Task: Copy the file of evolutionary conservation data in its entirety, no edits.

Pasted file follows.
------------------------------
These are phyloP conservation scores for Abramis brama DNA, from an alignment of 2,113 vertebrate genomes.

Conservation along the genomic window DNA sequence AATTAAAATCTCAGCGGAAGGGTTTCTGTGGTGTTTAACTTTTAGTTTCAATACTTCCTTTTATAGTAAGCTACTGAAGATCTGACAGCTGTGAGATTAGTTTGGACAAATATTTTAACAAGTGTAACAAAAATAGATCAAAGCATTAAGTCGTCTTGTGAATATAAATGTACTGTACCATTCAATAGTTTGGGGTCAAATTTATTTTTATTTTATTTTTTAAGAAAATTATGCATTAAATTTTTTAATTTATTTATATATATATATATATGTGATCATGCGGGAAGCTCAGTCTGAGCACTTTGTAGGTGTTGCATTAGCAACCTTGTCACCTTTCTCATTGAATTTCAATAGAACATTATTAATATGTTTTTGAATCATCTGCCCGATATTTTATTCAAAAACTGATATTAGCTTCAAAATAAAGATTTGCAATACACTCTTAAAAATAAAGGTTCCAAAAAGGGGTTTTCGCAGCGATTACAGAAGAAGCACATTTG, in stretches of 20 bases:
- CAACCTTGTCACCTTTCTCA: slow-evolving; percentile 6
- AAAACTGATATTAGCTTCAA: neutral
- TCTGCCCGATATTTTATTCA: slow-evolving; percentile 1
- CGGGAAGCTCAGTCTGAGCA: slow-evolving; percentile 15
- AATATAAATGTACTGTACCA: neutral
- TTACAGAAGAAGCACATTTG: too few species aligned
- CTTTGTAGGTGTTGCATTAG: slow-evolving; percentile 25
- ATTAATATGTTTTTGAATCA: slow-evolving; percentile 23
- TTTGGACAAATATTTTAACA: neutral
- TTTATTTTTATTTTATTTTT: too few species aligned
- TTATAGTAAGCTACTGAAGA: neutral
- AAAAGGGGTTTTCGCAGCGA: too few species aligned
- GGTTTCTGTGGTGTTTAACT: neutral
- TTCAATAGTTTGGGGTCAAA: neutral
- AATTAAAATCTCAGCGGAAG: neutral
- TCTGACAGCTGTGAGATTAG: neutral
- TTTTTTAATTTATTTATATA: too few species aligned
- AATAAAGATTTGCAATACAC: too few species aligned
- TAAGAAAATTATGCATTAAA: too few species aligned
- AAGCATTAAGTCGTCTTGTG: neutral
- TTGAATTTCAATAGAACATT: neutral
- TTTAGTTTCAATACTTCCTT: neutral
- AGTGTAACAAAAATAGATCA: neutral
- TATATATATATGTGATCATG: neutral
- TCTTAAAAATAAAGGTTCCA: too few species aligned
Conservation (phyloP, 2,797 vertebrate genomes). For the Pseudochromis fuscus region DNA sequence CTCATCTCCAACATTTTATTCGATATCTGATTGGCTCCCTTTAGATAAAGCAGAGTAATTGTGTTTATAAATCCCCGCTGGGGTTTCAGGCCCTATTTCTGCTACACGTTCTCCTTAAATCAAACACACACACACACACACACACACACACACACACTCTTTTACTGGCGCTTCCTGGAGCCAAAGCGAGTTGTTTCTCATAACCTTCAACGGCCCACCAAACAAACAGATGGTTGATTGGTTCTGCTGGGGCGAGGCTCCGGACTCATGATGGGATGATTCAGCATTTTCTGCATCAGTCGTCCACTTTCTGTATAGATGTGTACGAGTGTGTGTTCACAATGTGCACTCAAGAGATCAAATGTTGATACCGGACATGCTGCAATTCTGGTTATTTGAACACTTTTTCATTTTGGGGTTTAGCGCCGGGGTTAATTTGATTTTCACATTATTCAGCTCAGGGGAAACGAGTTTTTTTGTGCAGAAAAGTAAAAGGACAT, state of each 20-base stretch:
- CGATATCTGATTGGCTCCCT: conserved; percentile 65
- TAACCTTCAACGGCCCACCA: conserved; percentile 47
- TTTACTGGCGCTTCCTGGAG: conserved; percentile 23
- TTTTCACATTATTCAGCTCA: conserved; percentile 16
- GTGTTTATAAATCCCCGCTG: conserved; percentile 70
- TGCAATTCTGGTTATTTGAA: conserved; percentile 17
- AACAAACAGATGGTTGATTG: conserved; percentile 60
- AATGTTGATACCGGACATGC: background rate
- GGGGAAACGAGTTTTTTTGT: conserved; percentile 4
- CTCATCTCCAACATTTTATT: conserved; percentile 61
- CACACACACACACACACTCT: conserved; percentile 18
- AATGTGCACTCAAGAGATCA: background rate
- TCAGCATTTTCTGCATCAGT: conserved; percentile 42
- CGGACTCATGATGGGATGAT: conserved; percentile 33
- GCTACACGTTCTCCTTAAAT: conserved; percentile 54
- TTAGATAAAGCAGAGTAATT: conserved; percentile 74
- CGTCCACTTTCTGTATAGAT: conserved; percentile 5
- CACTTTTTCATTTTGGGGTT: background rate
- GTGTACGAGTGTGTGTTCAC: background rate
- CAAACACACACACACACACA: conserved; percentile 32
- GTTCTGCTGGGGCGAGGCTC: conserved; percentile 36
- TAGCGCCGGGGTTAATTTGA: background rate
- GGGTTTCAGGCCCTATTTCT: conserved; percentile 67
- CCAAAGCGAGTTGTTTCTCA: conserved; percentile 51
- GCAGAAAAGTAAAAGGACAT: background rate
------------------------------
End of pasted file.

These are phyloP conservation scores for Abramis brama DNA, from an alignment of 2,113 vertebrate genomes.

Conservation along the genomic window DNA sequence AATTAAAATCTCAGCGGAAGGGTTTCTGTGGTGTTTAACTTTTAGTTTCAATACTTCCTTTTATAGTAAGCTACTGAAGATCTGACAGCTGTGAGATTAGTTTGGACAAATATTTTAACAAGTGTAACAAAAATAGATCAAAGCATTAAGTCGTCTTGTGAATATAAATGTACTGTACCATTCAATAGTTTGGGGTCAAATTTATTTTTATTTTATTTTTTAAGAAAATTATGCATTAAATTTTTTAATTTATTTATATATATATATATATGTGATCATGCGGGAAGCTCAGTCTGAGCACTTTGTAGGTGTTGCATTAGCAACCTTGTCACCTTTCTCATTGAATTTCAATAGAACATTATTAATATGTTTTTGAATCATCTGCCCGATATTTTATTCAAAAACTGATATTAGCTTCAAAATAAAGATTTGCAATACACTCTTAAAAATAAAGGTTCCAAAAAGGGGTTTTCGCAGCGATTACAGAAGAAGCACATTTG, in stretches of 20 bases:
- CAACCTTGTCACCTTTCTCA: slow-evolving; percentile 6
- AAAACTGATATTAGCTTCAA: neutral
- TCTGCCCGATATTTTATTCA: slow-evolving; percentile 1
- CGGGAAGCTCAGTCTGAGCA: slow-evolving; percentile 15
- AATATAAATGTACTGTACCA: neutral
- TTACAGAAGAAGCACATTTG: too few species aligned
- CTTTGTAGGTGTTGCATTAG: slow-evolving; percentile 25
- ATTAATATGTTTTTGAATCA: slow-evolving; percentile 23
- TTTGGACAAATATTTTAACA: neutral
- TTTATTTTTATTTTATTTTT: too few species aligned
- TTATAGTAAGCTACTGAAGA: neutral
- AAAAGGGGTTTTCGCAGCGA: too few species aligned
- GGTTTCTGTGGTGTTTAACT: neutral
- TTCAATAGTTTGGGGTCAAA: neutral
- AATTAAAATCTCAGCGGAAG: neutral
- TCTGACAGCTGTGAGATTAG: neutral
- TTTTTTAATTTATTTATATA: too few species aligned
- AATAAAGATTTGCAATACAC: too few species aligned
- TAAGAAAATTATGCATTAAA: too few species aligned
- AAGCATTAAGTCGTCTTGTG: neutral
- TTGAATTTCAATAGAACATT: neutral
- TTTAGTTTCAATACTTCCTT: neutral
- AGTGTAACAAAAATAGATCA: neutral
- TATATATATATGTGATCATG: neutral
- TCTTAAAAATAAAGGTTCCA: too few species aligned
Conservation (phyloP, 2,797 vertebrate genomes). For the Pseudochromis fuscus region DNA sequence CTCATCTCCAACATTTTATTCGATATCTGATTGGCTCCCTTTAGATAAAGCAGAGTAATTGTGTTTATAAATCCCCGCTGGGGTTTCAGGCCCTATTTCTGCTACACGTTCTCCTTAAATCAAACACACACACACACACACACACACACACACACACTCTTTTACTGGCGCTTCCTGGAGCCAAAGCGAGTTGTTTCTCATAACCTTCAACGGCCCACCAAACAAACAGATGGTTGATTGGTTCTGCTGGGGCGAGGCTCCGGACTCATGATGGGATGATTCAGCATTTTCTGCATCAGTCGTCCACTTTCTGTATAGATGTGTACGAGTGTGTGTTCACAATGTGCACTCAAGAGATCAAATGTTGATACCGGACATGCTGCAATTCTGGTTATTTGAACACTTTTTCATTTTGGGGTTTAGCGCCGGGGTTAATTTGATTTTCACATTATTCAGCTCAGGGGAAACGAGTTTTTTTGTGCAGAAAAGTAAAAGGACAT, state of each 20-base stretch:
- CGATATCTGATTGGCTCCCT: conserved; percentile 65
- TAACCTTCAACGGCCCACCA: conserved; percentile 47
- TTTACTGGCGCTTCCTGGAG: conserved; percentile 23
- TTTTCACATTATTCAGCTCA: conserved; percentile 16
- GTGTTTATAAATCCCCGCTG: conserved; percentile 70
- TGCAATTCTGGTTATTTGAA: conserved; percentile 17
- AACAAACAGATGGTTGATTG: conserved; percentile 60
- AATGTTGATACCGGACATGC: background rate
- GGGGAAACGAGTTTTTTTGT: conserved; percentile 4
- CTCATCTCCAACATTTTATT: conserved; percentile 61
- CACACACACACACACACTCT: conserved; percentile 18
- AATGTGCACTCAAGAGATCA: background rate
- TCAGCATTTTCTGCATCAGT: conserved; percentile 42
- CGGACTCATGATGGGATGAT: conserved; percentile 33
- GCTACACGTTCTCCTTAAAT: conserved; percentile 54
- TTAGATAAAGCAGAGTAATT: conserved; percentile 74
- CGTCCACTTTCTGTATAGAT: conserved; percentile 5
- CACTTTTTCATTTTGGGGTT: background rate
- GTGTACGAGTGTGTGTTCAC: background rate
- CAAACACACACACACACACA: conserved; percentile 32
- GTTCTGCTGGGGCGAGGCTC: conserved; percentile 36
- TAGCGCCGGGGTTAATTTGA: background rate
- GGGTTTCAGGCCCTATTTCT: conserved; percentile 67
- CCAAAGCGAGTTGTTTCTCA: conserved; percentile 51
- GCAGAAAAGTAAAAGGACAT: background rate